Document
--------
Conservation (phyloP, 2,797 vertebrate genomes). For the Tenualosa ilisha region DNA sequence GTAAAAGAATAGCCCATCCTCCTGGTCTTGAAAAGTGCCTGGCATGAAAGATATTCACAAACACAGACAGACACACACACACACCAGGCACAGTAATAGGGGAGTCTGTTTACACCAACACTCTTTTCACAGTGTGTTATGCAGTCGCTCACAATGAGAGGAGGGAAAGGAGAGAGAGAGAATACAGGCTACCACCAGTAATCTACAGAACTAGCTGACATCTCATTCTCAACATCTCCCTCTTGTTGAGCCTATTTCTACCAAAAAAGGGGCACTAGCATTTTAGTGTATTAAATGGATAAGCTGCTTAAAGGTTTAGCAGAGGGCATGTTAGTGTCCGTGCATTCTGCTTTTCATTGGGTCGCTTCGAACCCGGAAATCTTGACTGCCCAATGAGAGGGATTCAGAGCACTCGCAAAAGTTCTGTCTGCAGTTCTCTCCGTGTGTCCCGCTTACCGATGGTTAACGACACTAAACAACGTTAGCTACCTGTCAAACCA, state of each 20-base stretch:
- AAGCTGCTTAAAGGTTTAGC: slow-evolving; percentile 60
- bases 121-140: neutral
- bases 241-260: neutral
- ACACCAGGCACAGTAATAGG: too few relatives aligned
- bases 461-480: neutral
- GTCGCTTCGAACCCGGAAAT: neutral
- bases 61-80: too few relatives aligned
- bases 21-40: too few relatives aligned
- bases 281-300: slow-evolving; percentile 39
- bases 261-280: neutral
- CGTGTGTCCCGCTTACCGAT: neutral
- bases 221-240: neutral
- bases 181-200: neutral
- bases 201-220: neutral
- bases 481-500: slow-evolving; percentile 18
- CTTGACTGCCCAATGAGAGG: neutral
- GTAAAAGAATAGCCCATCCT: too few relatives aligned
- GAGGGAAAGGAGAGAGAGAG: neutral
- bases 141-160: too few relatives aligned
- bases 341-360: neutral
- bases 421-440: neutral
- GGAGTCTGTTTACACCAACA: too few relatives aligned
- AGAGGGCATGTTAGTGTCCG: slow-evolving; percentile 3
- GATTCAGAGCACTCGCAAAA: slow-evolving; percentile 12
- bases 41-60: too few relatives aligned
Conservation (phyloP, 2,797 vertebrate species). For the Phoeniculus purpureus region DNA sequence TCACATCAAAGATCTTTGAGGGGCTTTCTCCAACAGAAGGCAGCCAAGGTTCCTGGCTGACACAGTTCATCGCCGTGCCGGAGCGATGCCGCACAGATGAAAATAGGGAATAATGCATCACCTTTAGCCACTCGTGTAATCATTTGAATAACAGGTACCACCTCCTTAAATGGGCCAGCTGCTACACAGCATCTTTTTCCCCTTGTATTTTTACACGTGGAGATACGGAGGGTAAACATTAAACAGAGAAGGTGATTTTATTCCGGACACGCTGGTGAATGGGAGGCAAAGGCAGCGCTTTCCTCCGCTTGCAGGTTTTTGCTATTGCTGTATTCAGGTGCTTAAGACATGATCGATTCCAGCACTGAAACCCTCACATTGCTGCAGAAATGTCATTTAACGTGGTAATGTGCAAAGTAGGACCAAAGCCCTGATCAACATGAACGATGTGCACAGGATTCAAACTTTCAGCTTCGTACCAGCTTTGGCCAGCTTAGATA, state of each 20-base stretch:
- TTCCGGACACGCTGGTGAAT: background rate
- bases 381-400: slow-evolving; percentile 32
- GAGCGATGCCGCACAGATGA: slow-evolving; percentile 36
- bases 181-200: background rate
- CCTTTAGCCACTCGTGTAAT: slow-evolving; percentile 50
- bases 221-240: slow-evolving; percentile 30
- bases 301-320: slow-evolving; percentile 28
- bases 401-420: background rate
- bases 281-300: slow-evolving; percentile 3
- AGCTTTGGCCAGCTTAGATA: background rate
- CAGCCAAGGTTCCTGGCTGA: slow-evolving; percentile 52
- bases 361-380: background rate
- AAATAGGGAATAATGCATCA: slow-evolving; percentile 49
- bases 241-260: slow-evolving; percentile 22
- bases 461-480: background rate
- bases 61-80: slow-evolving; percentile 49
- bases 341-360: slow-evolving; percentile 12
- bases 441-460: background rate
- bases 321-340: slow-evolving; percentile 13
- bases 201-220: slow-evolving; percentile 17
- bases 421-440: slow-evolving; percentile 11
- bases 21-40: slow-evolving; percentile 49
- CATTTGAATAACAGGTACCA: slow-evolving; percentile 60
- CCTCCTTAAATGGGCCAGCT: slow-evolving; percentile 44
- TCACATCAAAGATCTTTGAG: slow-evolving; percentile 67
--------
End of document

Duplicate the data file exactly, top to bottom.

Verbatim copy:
Conservation (phyloP, 2,797 vertebrate genomes). For the Tenualosa ilisha region DNA sequence GTAAAAGAATAGCCCATCCTCCTGGTCTTGAAAAGTGCCTGGCATGAAAGATATTCACAAACACAGACAGACACACACACACACCAGGCACAGTAATAGGGGAGTCTGTTTACACCAACACTCTTTTCACAGTGTGTTATGCAGTCGCTCACAATGAGAGGAGGGAAAGGAGAGAGAGAGAATACAGGCTACCACCAGTAATCTACAGAACTAGCTGACATCTCATTCTCAACATCTCCCTCTTGTTGAGCCTATTTCTACCAAAAAAGGGGCACTAGCATTTTAGTGTATTAAATGGATAAGCTGCTTAAAGGTTTAGCAGAGGGCATGTTAGTGTCCGTGCATTCTGCTTTTCATTGGGTCGCTTCGAACCCGGAAATCTTGACTGCCCAATGAGAGGGATTCAGAGCACTCGCAAAAGTTCTGTCTGCAGTTCTCTCCGTGTGTCCCGCTTACCGATGGTTAACGACACTAAACAACGTTAGCTACCTGTCAAACCA, state of each 20-base stretch:
- AAGCTGCTTAAAGGTTTAGC: slow-evolving; percentile 60
- bases 121-140: neutral
- bases 241-260: neutral
- ACACCAGGCACAGTAATAGG: too few relatives aligned
- bases 461-480: neutral
- GTCGCTTCGAACCCGGAAAT: neutral
- bases 61-80: too few relatives aligned
- bases 21-40: too few relatives aligned
- bases 281-300: slow-evolving; percentile 39
- bases 261-280: neutral
- CGTGTGTCCCGCTTACCGAT: neutral
- bases 221-240: neutral
- bases 181-200: neutral
- bases 201-220: neutral
- bases 481-500: slow-evolving; percentile 18
- CTTGACTGCCCAATGAGAGG: neutral
- GTAAAAGAATAGCCCATCCT: too few relatives aligned
- GAGGGAAAGGAGAGAGAGAG: neutral
- bases 141-160: too few relatives aligned
- bases 341-360: neutral
- bases 421-440: neutral
- GGAGTCTGTTTACACCAACA: too few relatives aligned
- AGAGGGCATGTTAGTGTCCG: slow-evolving; percentile 3
- GATTCAGAGCACTCGCAAAA: slow-evolving; percentile 12
- bases 41-60: too few relatives aligned
Conservation (phyloP, 2,797 vertebrate species). For the Phoeniculus purpureus region DNA sequence TCACATCAAAGATCTTTGAGGGGCTTTCTCCAACAGAAGGCAGCCAAGGTTCCTGGCTGACACAGTTCATCGCCGTGCCGGAGCGATGCCGCACAGATGAAAATAGGGAATAATGCATCACCTTTAGCCACTCGTGTAATCATTTGAATAACAGGTACCACCTCCTTAAATGGGCCAGCTGCTACACAGCATCTTTTTCCCCTTGTATTTTTACACGTGGAGATACGGAGGGTAAACATTAAACAGAGAAGGTGATTTTATTCCGGACACGCTGGTGAATGGGAGGCAAAGGCAGCGCTTTCCTCCGCTTGCAGGTTTTTGCTATTGCTGTATTCAGGTGCTTAAGACATGATCGATTCCAGCACTGAAACCCTCACATTGCTGCAGAAATGTCATTTAACGTGGTAATGTGCAAAGTAGGACCAAAGCCCTGATCAACATGAACGATGTGCACAGGATTCAAACTTTCAGCTTCGTACCAGCTTTGGCCAGCTTAGATA, state of each 20-base stretch:
- TTCCGGACACGCTGGTGAAT: background rate
- bases 381-400: slow-evolving; percentile 32
- GAGCGATGCCGCACAGATGA: slow-evolving; percentile 36
- bases 181-200: background rate
- CCTTTAGCCACTCGTGTAAT: slow-evolving; percentile 50
- bases 221-240: slow-evolving; percentile 30
- bases 301-320: slow-evolving; percentile 28
- bases 401-420: background rate
- bases 281-300: slow-evolving; percentile 3
- AGCTTTGGCCAGCTTAGATA: background rate
- CAGCCAAGGTTCCTGGCTGA: slow-evolving; percentile 52
- bases 361-380: background rate
- AAATAGGGAATAATGCATCA: slow-evolving; percentile 49
- bases 241-260: slow-evolving; percentile 22
- bases 461-480: background rate
- bases 61-80: slow-evolving; percentile 49
- bases 341-360: slow-evolving; percentile 12
- bases 441-460: background rate
- bases 321-340: slow-evolving; percentile 13
- bases 201-220: slow-evolving; percentile 17
- bases 421-440: slow-evolving; percentile 11
- bases 21-40: slow-evolving; percentile 49
- CATTTGAATAACAGGTACCA: slow-evolving; percentile 60
- CCTCCTTAAATGGGCCAGCT: slow-evolving; percentile 44
- TCACATCAAAGATCTTTGAG: slow-evolving; percentile 67